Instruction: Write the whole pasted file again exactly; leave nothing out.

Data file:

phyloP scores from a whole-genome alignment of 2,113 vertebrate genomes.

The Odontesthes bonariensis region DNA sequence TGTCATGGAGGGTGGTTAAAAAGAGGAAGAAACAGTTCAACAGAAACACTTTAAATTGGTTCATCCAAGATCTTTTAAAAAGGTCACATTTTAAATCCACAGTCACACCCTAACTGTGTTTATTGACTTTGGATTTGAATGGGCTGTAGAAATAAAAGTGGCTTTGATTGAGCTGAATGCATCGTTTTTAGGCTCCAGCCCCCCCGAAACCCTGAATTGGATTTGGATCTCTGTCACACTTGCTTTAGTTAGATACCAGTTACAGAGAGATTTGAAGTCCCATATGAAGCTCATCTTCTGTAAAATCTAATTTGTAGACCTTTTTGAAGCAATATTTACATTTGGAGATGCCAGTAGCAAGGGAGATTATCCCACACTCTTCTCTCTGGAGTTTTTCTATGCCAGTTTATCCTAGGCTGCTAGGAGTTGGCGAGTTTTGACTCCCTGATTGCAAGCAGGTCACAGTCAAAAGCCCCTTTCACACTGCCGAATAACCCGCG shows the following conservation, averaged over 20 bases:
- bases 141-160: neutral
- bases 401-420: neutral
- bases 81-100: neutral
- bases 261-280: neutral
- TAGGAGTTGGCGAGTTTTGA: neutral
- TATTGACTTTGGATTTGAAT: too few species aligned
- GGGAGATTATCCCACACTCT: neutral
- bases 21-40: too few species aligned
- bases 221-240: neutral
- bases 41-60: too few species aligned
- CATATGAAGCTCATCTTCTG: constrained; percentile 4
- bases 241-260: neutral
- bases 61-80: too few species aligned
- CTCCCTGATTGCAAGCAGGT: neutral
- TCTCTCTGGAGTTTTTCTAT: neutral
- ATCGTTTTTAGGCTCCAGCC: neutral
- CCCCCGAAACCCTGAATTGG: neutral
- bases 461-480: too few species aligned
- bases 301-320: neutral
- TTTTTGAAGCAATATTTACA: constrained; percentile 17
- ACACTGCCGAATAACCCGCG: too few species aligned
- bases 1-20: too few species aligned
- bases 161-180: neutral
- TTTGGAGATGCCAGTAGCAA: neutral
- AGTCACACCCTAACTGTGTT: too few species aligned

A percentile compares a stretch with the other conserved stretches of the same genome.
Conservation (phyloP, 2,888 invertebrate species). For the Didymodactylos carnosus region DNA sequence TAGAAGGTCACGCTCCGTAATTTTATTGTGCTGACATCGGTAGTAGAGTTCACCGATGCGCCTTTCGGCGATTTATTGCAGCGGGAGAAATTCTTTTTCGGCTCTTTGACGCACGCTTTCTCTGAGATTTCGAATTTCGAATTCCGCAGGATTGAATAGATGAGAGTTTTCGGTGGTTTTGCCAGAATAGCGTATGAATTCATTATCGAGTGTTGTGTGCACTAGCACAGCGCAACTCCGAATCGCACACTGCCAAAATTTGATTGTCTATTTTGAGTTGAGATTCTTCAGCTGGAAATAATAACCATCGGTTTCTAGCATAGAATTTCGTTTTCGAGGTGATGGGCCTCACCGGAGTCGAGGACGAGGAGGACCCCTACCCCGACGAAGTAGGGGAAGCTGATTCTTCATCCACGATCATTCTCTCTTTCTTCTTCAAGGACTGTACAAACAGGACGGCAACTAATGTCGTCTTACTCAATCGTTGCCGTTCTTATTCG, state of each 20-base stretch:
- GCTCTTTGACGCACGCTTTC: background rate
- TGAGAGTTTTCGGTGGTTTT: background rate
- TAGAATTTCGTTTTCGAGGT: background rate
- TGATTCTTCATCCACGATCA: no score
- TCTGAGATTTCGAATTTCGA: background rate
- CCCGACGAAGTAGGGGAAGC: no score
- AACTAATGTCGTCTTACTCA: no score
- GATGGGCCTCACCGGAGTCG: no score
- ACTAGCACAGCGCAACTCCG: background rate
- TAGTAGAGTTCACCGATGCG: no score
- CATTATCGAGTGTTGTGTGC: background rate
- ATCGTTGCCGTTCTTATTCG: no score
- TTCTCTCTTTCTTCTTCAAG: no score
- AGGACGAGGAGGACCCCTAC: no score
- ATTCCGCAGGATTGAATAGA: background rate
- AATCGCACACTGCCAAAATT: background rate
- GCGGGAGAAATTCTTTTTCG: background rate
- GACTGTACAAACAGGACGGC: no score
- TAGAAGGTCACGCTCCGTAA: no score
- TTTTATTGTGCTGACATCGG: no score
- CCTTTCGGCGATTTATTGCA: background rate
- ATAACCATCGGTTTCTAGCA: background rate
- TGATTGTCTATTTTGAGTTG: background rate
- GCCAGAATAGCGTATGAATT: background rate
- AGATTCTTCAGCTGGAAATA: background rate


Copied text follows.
phyloP scores from a whole-genome alignment of 2,113 vertebrate genomes.

The Odontesthes bonariensis region DNA sequence TGTCATGGAGGGTGGTTAAAAAGAGGAAGAAACAGTTCAACAGAAACACTTTAAATTGGTTCATCCAAGATCTTTTAAAAAGGTCACATTTTAAATCCACAGTCACACCCTAACTGTGTTTATTGACTTTGGATTTGAATGGGCTGTAGAAATAAAAGTGGCTTTGATTGAGCTGAATGCATCGTTTTTAGGCTCCAGCCCCCCCGAAACCCTGAATTGGATTTGGATCTCTGTCACACTTGCTTTAGTTAGATACCAGTTACAGAGAGATTTGAAGTCCCATATGAAGCTCATCTTCTGTAAAATCTAATTTGTAGACCTTTTTGAAGCAATATTTACATTTGGAGATGCCAGTAGCAAGGGAGATTATCCCACACTCTTCTCTCTGGAGTTTTTCTATGCCAGTTTATCCTAGGCTGCTAGGAGTTGGCGAGTTTTGACTCCCTGATTGCAAGCAGGTCACAGTCAAAAGCCCCTTTCACACTGCCGAATAACCCGCG shows the following conservation, averaged over 20 bases:
- bases 141-160: neutral
- bases 401-420: neutral
- bases 81-100: neutral
- bases 261-280: neutral
- TAGGAGTTGGCGAGTTTTGA: neutral
- TATTGACTTTGGATTTGAAT: too few species aligned
- GGGAGATTATCCCACACTCT: neutral
- bases 21-40: too few species aligned
- bases 221-240: neutral
- bases 41-60: too few species aligned
- CATATGAAGCTCATCTTCTG: constrained; percentile 4
- bases 241-260: neutral
- bases 61-80: too few species aligned
- CTCCCTGATTGCAAGCAGGT: neutral
- TCTCTCTGGAGTTTTTCTAT: neutral
- ATCGTTTTTAGGCTCCAGCC: neutral
- CCCCCGAAACCCTGAATTGG: neutral
- bases 461-480: too few species aligned
- bases 301-320: neutral
- TTTTTGAAGCAATATTTACA: constrained; percentile 17
- ACACTGCCGAATAACCCGCG: too few species aligned
- bases 1-20: too few species aligned
- bases 161-180: neutral
- TTTGGAGATGCCAGTAGCAA: neutral
- AGTCACACCCTAACTGTGTT: too few species aligned

A percentile compares a stretch with the other conserved stretches of the same genome.
Conservation (phyloP, 2,888 invertebrate species). For the Didymodactylos carnosus region DNA sequence TAGAAGGTCACGCTCCGTAATTTTATTGTGCTGACATCGGTAGTAGAGTTCACCGATGCGCCTTTCGGCGATTTATTGCAGCGGGAGAAATTCTTTTTCGGCTCTTTGACGCACGCTTTCTCTGAGATTTCGAATTTCGAATTCCGCAGGATTGAATAGATGAGAGTTTTCGGTGGTTTTGCCAGAATAGCGTATGAATTCATTATCGAGTGTTGTGTGCACTAGCACAGCGCAACTCCGAATCGCACACTGCCAAAATTTGATTGTCTATTTTGAGTTGAGATTCTTCAGCTGGAAATAATAACCATCGGTTTCTAGCATAGAATTTCGTTTTCGAGGTGATGGGCCTCACCGGAGTCGAGGACGAGGAGGACCCCTACCCCGACGAAGTAGGGGAAGCTGATTCTTCATCCACGATCATTCTCTCTTTCTTCTTCAAGGACTGTACAAACAGGACGGCAACTAATGTCGTCTTACTCAATCGTTGCCGTTCTTATTCG, state of each 20-base stretch:
- GCTCTTTGACGCACGCTTTC: background rate
- TGAGAGTTTTCGGTGGTTTT: background rate
- TAGAATTTCGTTTTCGAGGT: background rate
- TGATTCTTCATCCACGATCA: no score
- TCTGAGATTTCGAATTTCGA: background rate
- CCCGACGAAGTAGGGGAAGC: no score
- AACTAATGTCGTCTTACTCA: no score
- GATGGGCCTCACCGGAGTCG: no score
- ACTAGCACAGCGCAACTCCG: background rate
- TAGTAGAGTTCACCGATGCG: no score
- CATTATCGAGTGTTGTGTGC: background rate
- ATCGTTGCCGTTCTTATTCG: no score
- TTCTCTCTTTCTTCTTCAAG: no score
- AGGACGAGGAGGACCCCTAC: no score
- ATTCCGCAGGATTGAATAGA: background rate
- AATCGCACACTGCCAAAATT: background rate
- GCGGGAGAAATTCTTTTTCG: background rate
- GACTGTACAAACAGGACGGC: no score
- TAGAAGGTCACGCTCCGTAA: no score
- TTTTATTGTGCTGACATCGG: no score
- CCTTTCGGCGATTTATTGCA: background rate
- ATAACCATCGGTTTCTAGCA: background rate
- TGATTGTCTATTTTGAGTTG: background rate
- GCCAGAATAGCGTATGAATT: background rate
- AGATTCTTCAGCTGGAAATA: background rate